Edit [10/25/2009 @ 6:30 PM EST]: Confirmed via Daring Fireball

Apple’s Intel Strategy

Apple announced it’s moving from the PowerPC processor over to the Intel platform. Most feel this is a good decision, some have reservations. Regardless Apple left quite a few unanswered questions that really impact how successful this transition will be, and what the ultimate benefit (if any) there is to the end user. I’d like to take a moment and look at a few critical questions:

Will there be 64 bit computing?
Apple with much fanfare introduced the 64 bit G5 processor and everyone talked about how that’s the future of computing. AMD, and Intel have also started producing 64 bit processors. Windows Vista (formerly Longhorn) will ship in both 32 bit and 64 bit flavors as Microsoft believes during it’s lifespan people will start using 64 bit systems. Will Apple even bother adopting 32 bit Intel chips? Or stick with it’s 64 bit strategy? ThinkSecret’s look at the Intel Mac has a nice list of what the processor supports:

PU, VME, DE, PSE, TSC, MSR, PAE, MCE, CX8, APIC, SEP, MTRR, PGE, MCA, CMOV, PAT, PSE36, CLFSH, DS, SCPI, MMX, FXSR, SSE, SEE2, SS, HTT, TM, SSE3, MON, DSCPL, EST, TM2, CX16, and TPR.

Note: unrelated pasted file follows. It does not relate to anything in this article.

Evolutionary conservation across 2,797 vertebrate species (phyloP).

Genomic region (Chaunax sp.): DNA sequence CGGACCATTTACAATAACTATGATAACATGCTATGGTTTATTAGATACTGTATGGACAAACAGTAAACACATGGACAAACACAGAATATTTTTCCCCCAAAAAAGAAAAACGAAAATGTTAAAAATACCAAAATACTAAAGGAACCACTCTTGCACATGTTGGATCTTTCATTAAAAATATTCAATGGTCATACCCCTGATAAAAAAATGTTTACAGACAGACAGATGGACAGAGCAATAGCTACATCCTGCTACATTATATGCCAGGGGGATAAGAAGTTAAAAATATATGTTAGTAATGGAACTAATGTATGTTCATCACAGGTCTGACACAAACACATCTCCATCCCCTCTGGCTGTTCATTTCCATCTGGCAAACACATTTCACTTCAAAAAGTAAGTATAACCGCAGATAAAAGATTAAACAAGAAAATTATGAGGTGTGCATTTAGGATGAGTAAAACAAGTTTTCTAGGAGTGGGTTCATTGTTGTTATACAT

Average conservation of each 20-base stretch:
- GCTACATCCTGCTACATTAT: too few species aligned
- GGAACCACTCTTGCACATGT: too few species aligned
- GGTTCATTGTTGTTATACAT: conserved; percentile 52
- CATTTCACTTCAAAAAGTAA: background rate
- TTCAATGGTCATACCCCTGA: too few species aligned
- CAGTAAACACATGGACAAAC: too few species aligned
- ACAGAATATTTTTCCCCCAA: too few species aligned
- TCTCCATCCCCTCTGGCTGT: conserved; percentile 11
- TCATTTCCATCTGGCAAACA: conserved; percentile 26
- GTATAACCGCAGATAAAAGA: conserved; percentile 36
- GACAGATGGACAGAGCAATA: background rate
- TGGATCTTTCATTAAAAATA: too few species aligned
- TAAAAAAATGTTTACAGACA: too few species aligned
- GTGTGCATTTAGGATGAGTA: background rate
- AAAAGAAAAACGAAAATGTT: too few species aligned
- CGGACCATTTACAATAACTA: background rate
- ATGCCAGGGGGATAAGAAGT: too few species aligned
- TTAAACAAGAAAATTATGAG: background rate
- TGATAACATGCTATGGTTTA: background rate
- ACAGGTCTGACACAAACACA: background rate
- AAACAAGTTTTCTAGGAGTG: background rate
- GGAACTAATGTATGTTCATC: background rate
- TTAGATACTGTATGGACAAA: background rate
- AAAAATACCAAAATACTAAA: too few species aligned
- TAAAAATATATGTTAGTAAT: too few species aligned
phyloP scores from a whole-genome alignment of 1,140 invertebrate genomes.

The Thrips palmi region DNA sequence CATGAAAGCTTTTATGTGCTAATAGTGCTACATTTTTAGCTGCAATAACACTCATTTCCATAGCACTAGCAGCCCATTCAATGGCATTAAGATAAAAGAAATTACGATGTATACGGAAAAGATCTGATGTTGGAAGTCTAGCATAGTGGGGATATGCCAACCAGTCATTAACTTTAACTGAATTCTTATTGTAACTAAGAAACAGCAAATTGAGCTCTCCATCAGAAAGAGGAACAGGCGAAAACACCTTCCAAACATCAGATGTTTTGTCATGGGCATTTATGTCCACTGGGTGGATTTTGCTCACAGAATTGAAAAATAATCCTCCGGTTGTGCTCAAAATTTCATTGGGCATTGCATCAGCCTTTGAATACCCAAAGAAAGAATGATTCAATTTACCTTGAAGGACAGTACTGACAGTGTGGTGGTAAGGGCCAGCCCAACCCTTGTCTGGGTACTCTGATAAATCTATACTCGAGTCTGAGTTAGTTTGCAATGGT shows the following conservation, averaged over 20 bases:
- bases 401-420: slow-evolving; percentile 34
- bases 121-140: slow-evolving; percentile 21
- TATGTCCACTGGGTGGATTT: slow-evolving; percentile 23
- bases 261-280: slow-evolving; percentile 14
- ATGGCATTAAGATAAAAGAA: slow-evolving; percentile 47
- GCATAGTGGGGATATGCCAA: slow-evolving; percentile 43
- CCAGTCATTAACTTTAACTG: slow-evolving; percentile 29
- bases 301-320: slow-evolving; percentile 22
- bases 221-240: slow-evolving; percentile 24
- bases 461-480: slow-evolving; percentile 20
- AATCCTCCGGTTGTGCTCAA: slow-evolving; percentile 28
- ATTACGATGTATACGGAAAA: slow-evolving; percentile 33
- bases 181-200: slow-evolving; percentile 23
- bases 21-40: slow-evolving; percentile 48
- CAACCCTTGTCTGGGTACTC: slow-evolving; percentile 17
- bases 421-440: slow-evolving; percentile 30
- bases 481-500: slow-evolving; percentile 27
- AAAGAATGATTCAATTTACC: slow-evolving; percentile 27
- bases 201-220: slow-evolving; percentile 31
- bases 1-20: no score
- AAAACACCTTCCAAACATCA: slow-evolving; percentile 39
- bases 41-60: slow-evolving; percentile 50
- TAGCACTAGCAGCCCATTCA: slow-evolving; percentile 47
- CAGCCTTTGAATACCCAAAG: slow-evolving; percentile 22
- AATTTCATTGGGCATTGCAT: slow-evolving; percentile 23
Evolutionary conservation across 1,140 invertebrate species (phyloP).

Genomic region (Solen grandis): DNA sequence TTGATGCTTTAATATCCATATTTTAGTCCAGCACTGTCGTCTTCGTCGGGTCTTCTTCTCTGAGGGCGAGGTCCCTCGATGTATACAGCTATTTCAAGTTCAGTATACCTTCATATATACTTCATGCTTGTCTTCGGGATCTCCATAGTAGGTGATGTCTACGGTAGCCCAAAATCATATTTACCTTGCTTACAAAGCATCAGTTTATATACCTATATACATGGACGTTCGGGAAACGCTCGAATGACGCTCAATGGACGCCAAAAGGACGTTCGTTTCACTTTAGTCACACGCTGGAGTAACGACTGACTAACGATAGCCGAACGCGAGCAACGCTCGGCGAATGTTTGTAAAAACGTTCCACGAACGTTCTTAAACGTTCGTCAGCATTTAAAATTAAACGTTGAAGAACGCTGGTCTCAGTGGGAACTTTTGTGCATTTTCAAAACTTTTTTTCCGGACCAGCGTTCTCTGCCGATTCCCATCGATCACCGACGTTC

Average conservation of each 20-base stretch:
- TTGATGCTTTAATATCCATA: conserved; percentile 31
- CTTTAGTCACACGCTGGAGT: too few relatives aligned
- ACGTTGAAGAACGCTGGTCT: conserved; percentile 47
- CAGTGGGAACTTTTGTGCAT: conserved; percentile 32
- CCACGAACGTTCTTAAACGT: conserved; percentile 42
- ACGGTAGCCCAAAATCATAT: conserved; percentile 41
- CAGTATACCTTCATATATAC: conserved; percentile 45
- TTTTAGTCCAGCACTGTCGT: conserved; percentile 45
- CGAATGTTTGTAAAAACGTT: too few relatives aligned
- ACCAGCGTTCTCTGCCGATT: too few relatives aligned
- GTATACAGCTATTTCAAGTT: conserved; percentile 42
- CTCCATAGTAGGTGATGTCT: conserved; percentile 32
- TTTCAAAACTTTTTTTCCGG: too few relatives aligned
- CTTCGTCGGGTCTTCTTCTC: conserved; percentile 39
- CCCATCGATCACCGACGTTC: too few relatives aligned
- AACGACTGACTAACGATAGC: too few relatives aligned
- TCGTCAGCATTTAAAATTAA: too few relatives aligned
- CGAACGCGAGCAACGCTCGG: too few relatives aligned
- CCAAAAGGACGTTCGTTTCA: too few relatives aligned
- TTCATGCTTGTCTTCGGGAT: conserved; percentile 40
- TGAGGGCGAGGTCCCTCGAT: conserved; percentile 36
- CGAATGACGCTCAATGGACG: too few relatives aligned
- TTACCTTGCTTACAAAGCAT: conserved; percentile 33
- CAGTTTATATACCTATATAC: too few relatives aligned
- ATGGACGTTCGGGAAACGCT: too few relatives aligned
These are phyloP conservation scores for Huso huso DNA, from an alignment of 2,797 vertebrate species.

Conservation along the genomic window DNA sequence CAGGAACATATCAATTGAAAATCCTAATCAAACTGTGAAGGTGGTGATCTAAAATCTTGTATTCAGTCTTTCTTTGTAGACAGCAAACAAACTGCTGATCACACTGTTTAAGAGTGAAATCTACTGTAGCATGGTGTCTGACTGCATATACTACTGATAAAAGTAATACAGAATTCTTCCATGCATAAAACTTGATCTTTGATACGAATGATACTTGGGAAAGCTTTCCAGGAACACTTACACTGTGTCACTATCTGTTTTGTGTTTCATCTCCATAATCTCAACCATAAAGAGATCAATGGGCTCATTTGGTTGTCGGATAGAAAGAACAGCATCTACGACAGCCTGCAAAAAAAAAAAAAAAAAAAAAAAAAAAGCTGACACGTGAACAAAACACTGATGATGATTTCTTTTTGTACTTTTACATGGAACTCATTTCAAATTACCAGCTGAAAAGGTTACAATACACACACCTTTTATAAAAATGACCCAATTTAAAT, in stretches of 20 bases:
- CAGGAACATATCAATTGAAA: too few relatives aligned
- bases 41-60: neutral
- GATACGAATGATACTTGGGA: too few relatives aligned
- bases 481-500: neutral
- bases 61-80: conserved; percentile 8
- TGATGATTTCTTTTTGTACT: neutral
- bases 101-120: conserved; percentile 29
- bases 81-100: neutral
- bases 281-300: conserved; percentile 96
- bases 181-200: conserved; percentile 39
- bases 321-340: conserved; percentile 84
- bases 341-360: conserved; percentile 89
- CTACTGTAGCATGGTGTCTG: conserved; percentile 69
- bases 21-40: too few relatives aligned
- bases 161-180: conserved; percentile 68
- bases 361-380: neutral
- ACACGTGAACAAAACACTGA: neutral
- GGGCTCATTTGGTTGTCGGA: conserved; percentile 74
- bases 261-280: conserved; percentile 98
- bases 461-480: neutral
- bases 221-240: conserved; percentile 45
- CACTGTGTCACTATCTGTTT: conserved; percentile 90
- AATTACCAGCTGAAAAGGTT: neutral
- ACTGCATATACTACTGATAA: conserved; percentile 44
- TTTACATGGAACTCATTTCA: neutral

What’s not on the list is EM64T. Why wouldn’t Apple ship developers 64bit systems? Intel has been shipping them for a while now. Hyper Threading is available though. It seems strange that Apple hasn’t said anything on it’s 64 bit strategy.

Disk Formats
Apple’s alleged position on the idea of running Windows on a Mac is that they won’t support it, but won’t explicitly block it, though Mac OS X will remain Mac only. But I must question if it would be in Apple’s interests to support Windows a bit more, including re-examining disk format issues. Right now, A Mac can read/write HFS+ (Apple’s disk format), UFS, and FAT32. It can only read NTFS. This is a problem for someone potentially dual booting a system in Mac OS X and Windows. On top of this, the partitioning is also an issue. Apparently Apple’s Boot ROM historically will only will boot off of Apple partitioned drives (such as my disk0 below). Windows will only boot off of FDISK or MBR. So it’s impossible to have a dual boot system using partitions on 1 hard drive. I don’t have a developer Intel-Mac to test this theory on, but I’m rather confident on it.